EURO Summer Institute 2010
Klagenfurt, Austria, August 20 - September 4, 2010
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Department of Mathematics

EURO Summer Institute 2010
20th August – 4th September

Nonlinear methods such as semidefinite optimization or eigenvalue optimization have been successfully applied in the last decade to deal with NP-hard combinatorial optimization problems. A prominent example is furnished by the theta function, introduced by Lovasz (1979), which is a tractable graph parameter separating the clique number from the chromatic number. It can be formulated either in terms of eigenvalue optimization or as the optimal solution of a semidefinite program. Consequently, techniques from convex optimization are increasingly used in combinatorial optimization. On the algorithmic side, this is mostly due to the generalization of the interior-point methodology from linear to semidefinite programming. Even though the interior-point machinery carries over nicely from linear to semidefinite optimization, the computational overhead due to dense linear algebra operations makes it necessary to explore algorithmic alternatives to interior-point methods. The hyperplane rounding idea of Goemans and Williamson has turned out to be a strong theoretical tool in the approximation analysis of algorithms, opening up a new area of research in theoretical computer science. Finally, the new relaxations can also be used to solve problems to optimality. This requires algorithmic engineering to combine (nonlinear) bounding techniques with limited enumeration.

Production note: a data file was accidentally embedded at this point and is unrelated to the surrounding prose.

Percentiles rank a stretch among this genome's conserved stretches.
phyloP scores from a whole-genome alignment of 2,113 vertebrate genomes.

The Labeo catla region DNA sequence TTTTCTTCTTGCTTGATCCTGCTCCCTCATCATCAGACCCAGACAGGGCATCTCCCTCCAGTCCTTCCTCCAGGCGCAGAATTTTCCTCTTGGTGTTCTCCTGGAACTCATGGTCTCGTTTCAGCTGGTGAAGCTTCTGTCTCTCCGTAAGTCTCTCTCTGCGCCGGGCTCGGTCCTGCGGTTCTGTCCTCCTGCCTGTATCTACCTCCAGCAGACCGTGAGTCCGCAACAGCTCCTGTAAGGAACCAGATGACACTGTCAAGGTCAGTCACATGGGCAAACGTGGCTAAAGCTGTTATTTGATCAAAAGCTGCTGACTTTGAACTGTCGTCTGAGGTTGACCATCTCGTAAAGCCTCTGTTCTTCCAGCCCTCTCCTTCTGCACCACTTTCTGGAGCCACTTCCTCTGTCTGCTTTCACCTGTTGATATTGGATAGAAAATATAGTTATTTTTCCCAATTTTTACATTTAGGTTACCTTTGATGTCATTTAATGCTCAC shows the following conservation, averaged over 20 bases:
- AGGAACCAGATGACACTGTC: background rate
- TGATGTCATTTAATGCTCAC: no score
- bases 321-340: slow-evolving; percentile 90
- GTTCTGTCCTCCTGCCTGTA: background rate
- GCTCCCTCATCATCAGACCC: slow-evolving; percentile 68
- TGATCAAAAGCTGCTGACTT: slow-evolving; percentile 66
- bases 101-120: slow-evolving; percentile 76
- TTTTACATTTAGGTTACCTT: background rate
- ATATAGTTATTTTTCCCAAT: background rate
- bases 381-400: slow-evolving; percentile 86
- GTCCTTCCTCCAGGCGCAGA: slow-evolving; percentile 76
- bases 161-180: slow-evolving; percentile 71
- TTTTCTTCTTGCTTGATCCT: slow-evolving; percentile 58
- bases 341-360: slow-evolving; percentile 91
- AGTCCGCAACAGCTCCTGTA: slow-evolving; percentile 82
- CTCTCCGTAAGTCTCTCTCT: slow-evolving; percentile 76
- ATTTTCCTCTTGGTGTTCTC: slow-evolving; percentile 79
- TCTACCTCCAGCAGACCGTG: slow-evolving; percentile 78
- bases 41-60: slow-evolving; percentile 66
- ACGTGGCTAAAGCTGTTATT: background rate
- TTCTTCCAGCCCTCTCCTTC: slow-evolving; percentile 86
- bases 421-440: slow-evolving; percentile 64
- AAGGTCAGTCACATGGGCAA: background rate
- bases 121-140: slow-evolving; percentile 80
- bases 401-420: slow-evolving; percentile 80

It is the purpose of the summer institute to focus on recent developments in this area. The following topics are of major interest to the ESI.

  • Nonlinear Methods in Combinatorial Optimization
  • Investigation of new relaxations for NP-hard problems,
  • Algorithms for large scale semidefinite programs and related other conical relaxations of combinatorial optimization problems,
  • Investigation of rounding heuristics, based on these relaxations,
  • Investigation of theoretical error estimates of these relaxations,
  • Exact solution methods, using semidefinite relaxations in combination with enumeration techniques